There are many couples who have found a "tie that binds" through
skiing and mountain living. That was the case for Donna and Burnie
Burnham "Burnie" Martin fell in love with New England and skiing
while a student at Dartmouth College. Donna first skied as a
youngster in Grove City, PA where she and her friends carried their
wooden skis with a single strap up local hills to ski down. No
lessons, just kid-styled fun.
That changed when Burnie asked her to marry him. He had
previously "dragged me to a small ski area - rope tow on a farmer's
hill," Donna said, adding, that while she had shared his interest
in skiing, when he proposed, she had said, "Yes, but no skiing on
So where did they go? Skiing, of course. Donna recalls that he
skied on one side of Mount Tremblant and she had lessons on another
section of the mountain. It was her first bona fide ski
instruction. That was 1959.
Although they had returned to his native town in Ohio for Burnie
to work in the family real estate business after they had married,
Donna acknowledges that it didn't take too many trips back East to
convince her to move to Vermont or New Hampshire.
Burnie was scouting for a job when he stopped in at Killington and
found out that Pres Smith was looking to start a real estate
department. The Martins moved to town in 1963, and while he went
through the Vermont licensing process, Burnie worked for Killington
doing various jobs, from construction to PR. In 1964 the Killington
real estate office he had set up began operations.
Feeling he could better serve the ski area as a separate entity,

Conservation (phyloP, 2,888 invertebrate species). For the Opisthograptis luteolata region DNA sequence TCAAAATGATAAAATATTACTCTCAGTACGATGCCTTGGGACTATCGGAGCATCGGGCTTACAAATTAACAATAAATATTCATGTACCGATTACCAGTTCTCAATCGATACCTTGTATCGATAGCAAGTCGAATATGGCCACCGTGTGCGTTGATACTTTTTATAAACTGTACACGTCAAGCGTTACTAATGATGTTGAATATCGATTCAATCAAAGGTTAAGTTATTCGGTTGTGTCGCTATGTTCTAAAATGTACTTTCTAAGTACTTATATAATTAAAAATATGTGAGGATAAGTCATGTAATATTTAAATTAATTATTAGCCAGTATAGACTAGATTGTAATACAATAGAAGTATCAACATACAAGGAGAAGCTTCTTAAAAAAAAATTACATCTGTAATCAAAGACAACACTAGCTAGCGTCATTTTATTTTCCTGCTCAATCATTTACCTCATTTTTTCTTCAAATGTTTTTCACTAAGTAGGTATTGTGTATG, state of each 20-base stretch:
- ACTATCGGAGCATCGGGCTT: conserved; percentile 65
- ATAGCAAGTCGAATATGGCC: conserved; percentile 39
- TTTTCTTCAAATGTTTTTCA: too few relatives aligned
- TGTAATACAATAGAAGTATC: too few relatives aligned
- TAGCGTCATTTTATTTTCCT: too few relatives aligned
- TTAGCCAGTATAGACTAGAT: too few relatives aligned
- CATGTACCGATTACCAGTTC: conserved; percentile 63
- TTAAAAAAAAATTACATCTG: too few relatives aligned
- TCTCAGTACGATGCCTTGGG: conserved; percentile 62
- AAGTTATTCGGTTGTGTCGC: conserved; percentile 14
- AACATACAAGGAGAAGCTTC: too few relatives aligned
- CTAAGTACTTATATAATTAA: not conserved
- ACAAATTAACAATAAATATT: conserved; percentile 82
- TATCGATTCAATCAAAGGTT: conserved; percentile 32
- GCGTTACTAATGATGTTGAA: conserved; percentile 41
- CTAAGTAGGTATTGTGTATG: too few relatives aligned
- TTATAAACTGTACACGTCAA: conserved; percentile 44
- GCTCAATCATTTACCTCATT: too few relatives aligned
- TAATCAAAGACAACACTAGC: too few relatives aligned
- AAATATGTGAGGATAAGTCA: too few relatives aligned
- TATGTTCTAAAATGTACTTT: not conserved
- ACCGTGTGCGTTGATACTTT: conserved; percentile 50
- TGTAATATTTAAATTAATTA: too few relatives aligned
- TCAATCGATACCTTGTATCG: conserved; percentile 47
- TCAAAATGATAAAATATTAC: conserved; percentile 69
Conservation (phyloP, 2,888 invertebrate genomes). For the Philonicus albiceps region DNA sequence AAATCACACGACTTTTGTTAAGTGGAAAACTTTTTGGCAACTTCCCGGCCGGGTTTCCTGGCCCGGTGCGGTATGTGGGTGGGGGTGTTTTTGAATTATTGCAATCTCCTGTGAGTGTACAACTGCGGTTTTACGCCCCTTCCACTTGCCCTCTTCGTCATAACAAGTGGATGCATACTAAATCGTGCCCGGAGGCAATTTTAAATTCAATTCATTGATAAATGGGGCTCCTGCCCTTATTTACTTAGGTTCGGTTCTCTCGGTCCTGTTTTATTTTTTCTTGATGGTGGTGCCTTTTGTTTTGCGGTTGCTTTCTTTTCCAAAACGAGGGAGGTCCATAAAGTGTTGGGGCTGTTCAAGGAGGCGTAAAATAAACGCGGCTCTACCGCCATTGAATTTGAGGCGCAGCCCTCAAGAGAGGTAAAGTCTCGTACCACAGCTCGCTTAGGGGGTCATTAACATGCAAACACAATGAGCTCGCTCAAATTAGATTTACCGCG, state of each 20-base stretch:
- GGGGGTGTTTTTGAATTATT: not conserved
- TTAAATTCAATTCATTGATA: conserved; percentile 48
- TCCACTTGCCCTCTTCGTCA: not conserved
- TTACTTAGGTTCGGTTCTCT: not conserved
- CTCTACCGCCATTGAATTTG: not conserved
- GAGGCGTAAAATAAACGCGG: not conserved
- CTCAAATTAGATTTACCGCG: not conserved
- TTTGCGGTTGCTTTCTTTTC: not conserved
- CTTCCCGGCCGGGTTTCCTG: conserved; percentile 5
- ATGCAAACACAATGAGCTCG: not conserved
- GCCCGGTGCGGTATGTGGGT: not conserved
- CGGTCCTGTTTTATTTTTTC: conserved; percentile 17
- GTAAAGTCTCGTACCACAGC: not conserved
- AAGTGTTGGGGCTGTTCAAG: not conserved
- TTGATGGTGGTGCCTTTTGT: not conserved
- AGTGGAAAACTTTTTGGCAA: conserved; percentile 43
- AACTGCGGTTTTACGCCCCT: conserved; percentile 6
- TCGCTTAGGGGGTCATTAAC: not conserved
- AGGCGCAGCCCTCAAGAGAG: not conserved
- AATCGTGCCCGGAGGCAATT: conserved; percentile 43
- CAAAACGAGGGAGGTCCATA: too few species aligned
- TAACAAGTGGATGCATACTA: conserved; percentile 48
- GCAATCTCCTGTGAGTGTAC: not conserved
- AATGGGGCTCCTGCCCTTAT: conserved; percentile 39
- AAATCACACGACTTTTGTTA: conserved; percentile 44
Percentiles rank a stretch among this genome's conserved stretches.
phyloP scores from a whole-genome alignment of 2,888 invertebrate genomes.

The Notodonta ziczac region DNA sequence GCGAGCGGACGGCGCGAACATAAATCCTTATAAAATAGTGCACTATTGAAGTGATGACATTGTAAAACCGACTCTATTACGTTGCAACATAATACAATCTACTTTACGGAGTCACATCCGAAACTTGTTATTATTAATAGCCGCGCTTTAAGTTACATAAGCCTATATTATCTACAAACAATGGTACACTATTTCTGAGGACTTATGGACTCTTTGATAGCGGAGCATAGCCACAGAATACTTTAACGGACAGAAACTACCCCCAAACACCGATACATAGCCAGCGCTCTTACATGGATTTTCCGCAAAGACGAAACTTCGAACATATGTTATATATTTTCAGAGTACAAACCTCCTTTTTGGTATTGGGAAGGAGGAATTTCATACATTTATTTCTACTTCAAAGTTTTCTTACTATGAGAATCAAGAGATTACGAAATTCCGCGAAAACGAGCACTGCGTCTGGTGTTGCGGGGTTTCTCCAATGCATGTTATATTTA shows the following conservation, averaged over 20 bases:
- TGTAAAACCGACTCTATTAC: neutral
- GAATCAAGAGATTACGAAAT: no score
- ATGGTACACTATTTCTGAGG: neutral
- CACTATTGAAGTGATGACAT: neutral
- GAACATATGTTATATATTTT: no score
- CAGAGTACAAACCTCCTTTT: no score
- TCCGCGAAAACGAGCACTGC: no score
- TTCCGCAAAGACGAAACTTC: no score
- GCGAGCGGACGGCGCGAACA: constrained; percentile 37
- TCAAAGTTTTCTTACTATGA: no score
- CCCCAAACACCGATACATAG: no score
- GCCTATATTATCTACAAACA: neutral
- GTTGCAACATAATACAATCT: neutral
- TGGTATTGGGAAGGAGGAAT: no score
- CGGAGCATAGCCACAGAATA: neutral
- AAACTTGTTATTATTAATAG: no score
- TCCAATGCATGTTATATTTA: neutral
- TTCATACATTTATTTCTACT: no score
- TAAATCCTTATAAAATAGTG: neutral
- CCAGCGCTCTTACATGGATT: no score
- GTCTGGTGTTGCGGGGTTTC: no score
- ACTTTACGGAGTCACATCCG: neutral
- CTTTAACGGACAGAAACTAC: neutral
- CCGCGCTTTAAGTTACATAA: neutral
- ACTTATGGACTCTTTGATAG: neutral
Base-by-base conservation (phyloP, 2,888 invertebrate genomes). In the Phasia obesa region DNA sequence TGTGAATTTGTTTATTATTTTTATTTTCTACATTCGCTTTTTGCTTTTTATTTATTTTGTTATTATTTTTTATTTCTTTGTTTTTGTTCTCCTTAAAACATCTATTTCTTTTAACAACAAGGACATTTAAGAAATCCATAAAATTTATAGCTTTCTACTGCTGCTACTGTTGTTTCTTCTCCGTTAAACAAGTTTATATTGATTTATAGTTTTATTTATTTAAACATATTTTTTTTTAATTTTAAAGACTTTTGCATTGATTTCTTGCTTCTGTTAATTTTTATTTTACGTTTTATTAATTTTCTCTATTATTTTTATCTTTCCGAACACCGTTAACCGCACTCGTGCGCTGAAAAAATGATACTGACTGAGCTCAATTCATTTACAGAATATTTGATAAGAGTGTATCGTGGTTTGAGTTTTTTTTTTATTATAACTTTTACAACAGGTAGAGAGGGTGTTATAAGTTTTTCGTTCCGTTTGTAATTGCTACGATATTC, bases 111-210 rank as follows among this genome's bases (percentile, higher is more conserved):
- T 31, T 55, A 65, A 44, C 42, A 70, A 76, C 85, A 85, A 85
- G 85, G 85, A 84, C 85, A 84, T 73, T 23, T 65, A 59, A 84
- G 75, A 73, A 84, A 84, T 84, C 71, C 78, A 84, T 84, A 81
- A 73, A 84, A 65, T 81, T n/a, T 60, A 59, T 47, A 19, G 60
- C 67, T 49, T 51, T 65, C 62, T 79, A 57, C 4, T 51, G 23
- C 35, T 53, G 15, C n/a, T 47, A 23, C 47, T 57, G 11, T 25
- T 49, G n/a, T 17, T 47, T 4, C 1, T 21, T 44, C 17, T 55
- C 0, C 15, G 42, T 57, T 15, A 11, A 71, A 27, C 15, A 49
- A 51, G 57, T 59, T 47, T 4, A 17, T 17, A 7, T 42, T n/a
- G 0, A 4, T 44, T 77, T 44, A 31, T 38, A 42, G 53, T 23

Burnie left Killington to set up his own brokerage firm - in an
A-frame (now the site of a bakery) "with a card table for a desk
and a cardboard box for a file cabinet." Later her formed Martin
Associates with partners Walt Findeisen, Charlie Wise, and Bob
Johnstone (1969). Later yet, the partnership changed to
Martin and Findeisen, and Donna joined them from 1978-1988,
handling rentals with Judy Findeisen. Burnie retired in 1993 but
not before serving on Vermont's Board of Realtors for many
During this time, the Martins had leased and operated the Snow'd
Inn for the 1963-64 season and then bought a farmhouse on River
Road, which Donna operated as Happy Hill Lodge from 1964 to 1967.
She gave that up to focus on raising their four children and later
joined the Mountain Times (1973) where she did a variety of jobs
from staff writer to ad sales. She also served as a substitute
teacher and was an active volunteer, serving on many boards and
committees and was a founding member of the nursery school and
As with many other families who settled in Killington when it
was still a growing town, the Martins have fond memories of being
part of a group who were actively supporting a new and growing ski
area and at the same time building a community that could offer
many opportunities and advantages for children.
The Martins cited the sense of community and the feeling of
family that developed early on in the town. "Sue Smith used to call
when she was going into Rutland and ask if I needed anything,"